Thursday, June 09, 2011
Written by Daniel Bosse '11
A team of senior engineering students represented York College this past weekend in an international robotics competition at Oakland University in Rochester, Mich. The students took part in the 19th annual Intelligent Ground Vehicle Competition (IGVC) as a part of their senior design capstone project. The senior design capstone project challenges engineers in their final semesters of the program to take a real-world problem and design and test a solution.
The competition involves a series of challenges that test the vehicles’ ability to navigate, communicate, and avoid obstacles without any human interaction. The IGVC is strongly supported by companies that develop unmanned vehicles for military, law enforcement, and space exploration programs. Some of these companies and associations include TARDEC, SAIC, NDIA, and AUVSI. This year, the IGVC featured 55 teams of college students from all over the United States as well as from countries such as Canada, India, Japan, and Jordan.
Teams are required to design a vehicle that they believe is capable of completing the challenges of the competition. An arrangement of cameras and sensors are strategically incorporated into the design to allow the robot to know where obstacles are located around it. Once the robot knows the location of obstacles, it must then plan a path around the obstacles to reach its goal. Another challenge requires robots to navigate to a series of GPS waypoints while avoiding obstacles.
York College’s robot, Sparta, had a very strong presence at the competition this year. An extensive design report, a pair of strong oral presentations, and an innovative project design allowed the robot to take 4th overall in the design competition. Sparta was also able to make it 106 feet into the course before getting turned around by obstacles. Sparta was one of the few robots that did not hit any obstacles or drive out of bounds during the entire competition.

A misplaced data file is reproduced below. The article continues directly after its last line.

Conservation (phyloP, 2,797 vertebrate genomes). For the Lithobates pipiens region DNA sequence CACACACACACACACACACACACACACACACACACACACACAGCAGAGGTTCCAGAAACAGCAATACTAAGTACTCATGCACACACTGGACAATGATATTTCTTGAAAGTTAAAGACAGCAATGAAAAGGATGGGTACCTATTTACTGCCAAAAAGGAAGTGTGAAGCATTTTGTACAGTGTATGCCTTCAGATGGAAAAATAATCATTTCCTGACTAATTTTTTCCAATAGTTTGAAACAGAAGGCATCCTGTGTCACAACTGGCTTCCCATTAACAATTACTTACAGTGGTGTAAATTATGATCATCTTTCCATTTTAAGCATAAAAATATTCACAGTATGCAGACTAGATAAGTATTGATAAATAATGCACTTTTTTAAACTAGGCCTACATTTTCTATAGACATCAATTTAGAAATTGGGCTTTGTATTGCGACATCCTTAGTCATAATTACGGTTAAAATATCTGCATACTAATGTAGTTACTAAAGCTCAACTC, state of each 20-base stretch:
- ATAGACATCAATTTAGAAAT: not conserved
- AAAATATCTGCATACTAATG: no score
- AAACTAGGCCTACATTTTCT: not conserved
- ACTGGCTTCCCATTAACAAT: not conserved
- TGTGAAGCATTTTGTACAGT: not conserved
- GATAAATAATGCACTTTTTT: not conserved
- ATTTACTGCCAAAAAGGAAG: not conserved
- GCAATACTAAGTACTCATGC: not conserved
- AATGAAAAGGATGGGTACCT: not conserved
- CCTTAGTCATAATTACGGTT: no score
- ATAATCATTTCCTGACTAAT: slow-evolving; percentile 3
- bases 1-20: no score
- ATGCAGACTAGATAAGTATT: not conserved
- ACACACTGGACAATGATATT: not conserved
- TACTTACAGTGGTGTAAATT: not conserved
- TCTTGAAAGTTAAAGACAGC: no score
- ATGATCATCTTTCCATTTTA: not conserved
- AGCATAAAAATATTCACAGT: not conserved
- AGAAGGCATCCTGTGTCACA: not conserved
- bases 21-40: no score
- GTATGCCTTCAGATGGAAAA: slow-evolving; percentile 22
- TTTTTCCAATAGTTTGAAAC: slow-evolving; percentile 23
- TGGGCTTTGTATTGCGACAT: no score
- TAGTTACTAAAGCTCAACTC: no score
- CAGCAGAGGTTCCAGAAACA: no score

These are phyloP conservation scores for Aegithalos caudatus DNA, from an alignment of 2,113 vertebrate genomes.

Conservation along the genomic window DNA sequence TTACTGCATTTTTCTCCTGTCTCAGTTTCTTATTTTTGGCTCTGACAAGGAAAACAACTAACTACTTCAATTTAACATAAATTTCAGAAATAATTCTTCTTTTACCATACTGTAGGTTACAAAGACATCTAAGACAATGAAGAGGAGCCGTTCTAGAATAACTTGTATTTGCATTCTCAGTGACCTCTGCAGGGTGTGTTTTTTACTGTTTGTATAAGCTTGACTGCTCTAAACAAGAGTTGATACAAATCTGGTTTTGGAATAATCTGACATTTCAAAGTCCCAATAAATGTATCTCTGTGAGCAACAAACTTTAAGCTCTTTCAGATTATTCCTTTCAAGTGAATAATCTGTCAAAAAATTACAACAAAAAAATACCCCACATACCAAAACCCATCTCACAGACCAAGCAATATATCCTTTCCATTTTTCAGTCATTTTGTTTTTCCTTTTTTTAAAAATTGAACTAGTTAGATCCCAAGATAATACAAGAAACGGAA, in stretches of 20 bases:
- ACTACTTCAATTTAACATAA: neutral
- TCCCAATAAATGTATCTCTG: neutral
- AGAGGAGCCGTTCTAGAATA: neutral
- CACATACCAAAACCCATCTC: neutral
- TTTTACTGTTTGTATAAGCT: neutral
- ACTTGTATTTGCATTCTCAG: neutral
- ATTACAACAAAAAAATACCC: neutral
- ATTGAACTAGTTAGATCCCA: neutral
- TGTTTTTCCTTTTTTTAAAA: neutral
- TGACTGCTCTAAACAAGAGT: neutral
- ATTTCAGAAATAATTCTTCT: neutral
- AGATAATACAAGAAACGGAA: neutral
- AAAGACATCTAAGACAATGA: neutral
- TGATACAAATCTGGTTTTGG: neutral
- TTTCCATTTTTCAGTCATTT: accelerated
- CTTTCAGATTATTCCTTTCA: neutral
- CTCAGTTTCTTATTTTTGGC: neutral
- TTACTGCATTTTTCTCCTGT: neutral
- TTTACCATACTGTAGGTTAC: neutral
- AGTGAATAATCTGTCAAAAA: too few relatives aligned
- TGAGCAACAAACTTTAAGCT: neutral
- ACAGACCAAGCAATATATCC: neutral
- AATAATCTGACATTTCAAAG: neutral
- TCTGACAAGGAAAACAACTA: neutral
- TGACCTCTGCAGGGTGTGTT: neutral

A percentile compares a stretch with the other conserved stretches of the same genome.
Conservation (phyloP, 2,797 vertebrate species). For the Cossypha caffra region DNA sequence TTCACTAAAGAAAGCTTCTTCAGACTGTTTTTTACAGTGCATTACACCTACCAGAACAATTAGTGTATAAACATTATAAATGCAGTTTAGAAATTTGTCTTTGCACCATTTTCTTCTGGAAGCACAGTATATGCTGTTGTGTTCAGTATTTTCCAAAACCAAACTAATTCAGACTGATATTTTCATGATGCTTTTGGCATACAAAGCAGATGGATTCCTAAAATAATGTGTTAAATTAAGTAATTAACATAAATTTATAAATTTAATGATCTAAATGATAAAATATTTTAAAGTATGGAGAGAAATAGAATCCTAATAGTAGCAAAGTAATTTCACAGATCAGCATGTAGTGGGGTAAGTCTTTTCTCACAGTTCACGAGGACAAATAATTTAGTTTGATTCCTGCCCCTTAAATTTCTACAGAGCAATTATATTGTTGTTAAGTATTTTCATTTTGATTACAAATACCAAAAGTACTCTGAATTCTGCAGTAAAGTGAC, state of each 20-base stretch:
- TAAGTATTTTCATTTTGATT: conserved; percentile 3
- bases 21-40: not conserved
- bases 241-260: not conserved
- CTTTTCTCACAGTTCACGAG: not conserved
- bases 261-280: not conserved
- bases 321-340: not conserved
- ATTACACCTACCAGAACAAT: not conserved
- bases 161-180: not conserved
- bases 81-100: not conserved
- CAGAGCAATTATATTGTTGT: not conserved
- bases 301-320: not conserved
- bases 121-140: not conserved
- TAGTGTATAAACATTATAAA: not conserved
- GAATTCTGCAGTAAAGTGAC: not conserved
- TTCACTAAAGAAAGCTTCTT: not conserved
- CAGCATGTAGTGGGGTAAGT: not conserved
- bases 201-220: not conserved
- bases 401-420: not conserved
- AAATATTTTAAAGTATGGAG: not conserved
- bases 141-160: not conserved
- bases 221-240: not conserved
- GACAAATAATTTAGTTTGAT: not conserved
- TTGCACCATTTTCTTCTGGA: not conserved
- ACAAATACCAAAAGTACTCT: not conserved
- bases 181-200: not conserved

Some of the judges had connections to different branches of the armed forces and were very impressed by the implementation of the vehicle’s tracked suspension system. Other highlights of the vehicle include: a camera system that could detect white spray painted lines on the ground and report their locations back to the robot, a mapping system that could remember the locations of obstacles even after they were no longer in the sensing field, and an algorithm that planned for the optimal path through an obstacle course.
Against a field of seasoned teams, York College enjoyed uncommon success in only its second year in the competition. Other teams, that had entered robots for many years, had the benefit of being able to iterate, and improve upon, old designs. Though this ability was limited for the 2011 team, they hope that their design and experiences can lead future teams to continued success at the annual competition.
For more information about the team, please check out the YCP Robotics Facebook page. For more information on the competition in general, check out the IGVC website at www.igvc.org.
2010-2011 IGVC Team:
Dan Bosse (Mechanical Engineering)
Nick Cappello (Mechanical Engineering)
Takeshi Ei (Mechanical Engineering)
Ben Edwards (Mechanical Engineering)
Ed Miller (Electrical Engineering)
Phil Barnett (Electrical Engineering)
Zach Zeiders (Electrical Engineering)
Steve Hinderlider (Computer Engineering)
Dave Griffin (Computer Engineering)
Andrew Donihe (Electrical Engineering)
Greg Link, Ph.D.
Kala Meah, Ph.D.
Wayne Blanding, Ph.D.